The Origin of the ULU Knife

Have you ever seen an Ulu knife? It’s a cutting tool used by Inuit. Mostly known by rocker knife these days, have a rich history in Alaska. This extremely old knife design dates back centuries- 5000 years or more.
In this article, we will dive into the origin of Ulu knives, what it was used for and is it still around present days! So read on

What is a ULU knife?

An Ulu is an Inuit cutting implement. Traditionally it’s kind of a woman’s knife. It has been used for lots of things and they have been around for thousands of years. It is used typically above the arctic circle- a lot of places in Greenland, Alaska, and other tribes.

This extremely old knife design dates back centuries. It’s been used all around the world. Its heritage came from those places. Back then this was a go-to knife for everything. It was literally an all-purpose knife they used this cut each other’s hair, to shave ice blocks and making igloos, to skin animals, to separate the blubber, and all kinds of stuff.

And Ulu knives were passed down from generation to generation. It was believed the spirit of their ancestors was in the knife and it was something they needed to survive. That’s a very rich history for a knife.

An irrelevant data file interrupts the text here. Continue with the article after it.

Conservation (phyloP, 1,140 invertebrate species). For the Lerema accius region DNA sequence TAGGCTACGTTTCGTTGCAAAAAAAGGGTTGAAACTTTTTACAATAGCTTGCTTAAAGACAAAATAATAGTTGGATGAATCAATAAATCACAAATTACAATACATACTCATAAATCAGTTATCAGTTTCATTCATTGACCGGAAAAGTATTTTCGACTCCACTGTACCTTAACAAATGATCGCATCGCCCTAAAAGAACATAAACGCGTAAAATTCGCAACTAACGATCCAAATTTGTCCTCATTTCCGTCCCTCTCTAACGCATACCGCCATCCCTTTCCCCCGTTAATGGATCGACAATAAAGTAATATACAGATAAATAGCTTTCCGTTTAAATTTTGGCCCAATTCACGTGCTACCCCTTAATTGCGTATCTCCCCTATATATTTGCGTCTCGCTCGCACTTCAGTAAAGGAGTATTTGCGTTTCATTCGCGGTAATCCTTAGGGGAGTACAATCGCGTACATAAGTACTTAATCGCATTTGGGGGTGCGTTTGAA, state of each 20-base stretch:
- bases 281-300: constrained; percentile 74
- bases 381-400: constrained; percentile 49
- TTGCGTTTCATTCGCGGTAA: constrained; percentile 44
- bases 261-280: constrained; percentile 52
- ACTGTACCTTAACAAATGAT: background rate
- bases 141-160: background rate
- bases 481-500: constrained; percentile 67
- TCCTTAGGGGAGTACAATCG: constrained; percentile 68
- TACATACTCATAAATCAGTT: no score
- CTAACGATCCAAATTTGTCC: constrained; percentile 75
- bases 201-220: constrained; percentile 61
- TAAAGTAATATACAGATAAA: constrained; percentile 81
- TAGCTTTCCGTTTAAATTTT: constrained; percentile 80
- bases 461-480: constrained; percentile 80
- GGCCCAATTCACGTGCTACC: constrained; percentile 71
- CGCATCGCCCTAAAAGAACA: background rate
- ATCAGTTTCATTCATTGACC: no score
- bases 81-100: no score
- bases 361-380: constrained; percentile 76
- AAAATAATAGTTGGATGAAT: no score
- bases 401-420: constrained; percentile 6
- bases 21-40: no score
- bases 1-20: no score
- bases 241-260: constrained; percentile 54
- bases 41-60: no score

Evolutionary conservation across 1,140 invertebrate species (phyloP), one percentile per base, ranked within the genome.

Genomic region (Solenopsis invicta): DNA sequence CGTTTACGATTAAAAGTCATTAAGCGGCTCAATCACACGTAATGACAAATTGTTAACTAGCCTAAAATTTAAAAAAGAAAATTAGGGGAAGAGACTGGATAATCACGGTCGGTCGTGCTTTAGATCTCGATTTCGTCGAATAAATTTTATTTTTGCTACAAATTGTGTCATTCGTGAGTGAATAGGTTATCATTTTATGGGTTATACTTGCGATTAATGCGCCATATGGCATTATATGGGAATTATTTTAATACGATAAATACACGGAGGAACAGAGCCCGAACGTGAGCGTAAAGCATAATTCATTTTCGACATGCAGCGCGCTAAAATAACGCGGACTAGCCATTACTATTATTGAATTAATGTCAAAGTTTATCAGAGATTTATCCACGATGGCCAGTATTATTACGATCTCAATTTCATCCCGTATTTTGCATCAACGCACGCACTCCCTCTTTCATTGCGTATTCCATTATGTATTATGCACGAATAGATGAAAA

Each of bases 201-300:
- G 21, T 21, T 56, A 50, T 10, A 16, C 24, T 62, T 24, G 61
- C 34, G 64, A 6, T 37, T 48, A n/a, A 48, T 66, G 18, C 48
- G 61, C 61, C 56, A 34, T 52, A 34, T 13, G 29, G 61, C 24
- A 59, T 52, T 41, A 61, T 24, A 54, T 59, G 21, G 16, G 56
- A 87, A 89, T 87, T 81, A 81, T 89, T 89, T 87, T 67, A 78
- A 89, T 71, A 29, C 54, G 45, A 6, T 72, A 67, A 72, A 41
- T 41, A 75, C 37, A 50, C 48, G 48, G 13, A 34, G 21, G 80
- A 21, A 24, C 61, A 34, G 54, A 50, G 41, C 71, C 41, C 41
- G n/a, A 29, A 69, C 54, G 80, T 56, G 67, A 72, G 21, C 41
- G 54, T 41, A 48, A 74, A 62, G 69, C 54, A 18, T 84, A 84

Lately, Ulu knives have discovered their way back to present-day kitchens. They are very easy to utilize, flexible, and don’t need a lot of work to slice through hard materials. This knife is indispensable in the kitchen. It’s great for cutting up all kinds of things.

This knife stood the test of time cause of its thoughtful design. The ergonomic design of the knife allows you to perform literally any task. The handle of the knife is designed in such a unique way that it puts accurate pressure directly on the blade. Nw the ulu knife comes with a blade made of high-quality stainless steel with a sharp edge, comfortable handle, more contemporary design with laser etchings.


The uses of an ulu knife are boundless. Chopping, dicing, skinning and cleaning animals, shaving hair to trimming hair, any sorts of kitchen task, you name it and you can do it well with this knife.

History of the ULU Knife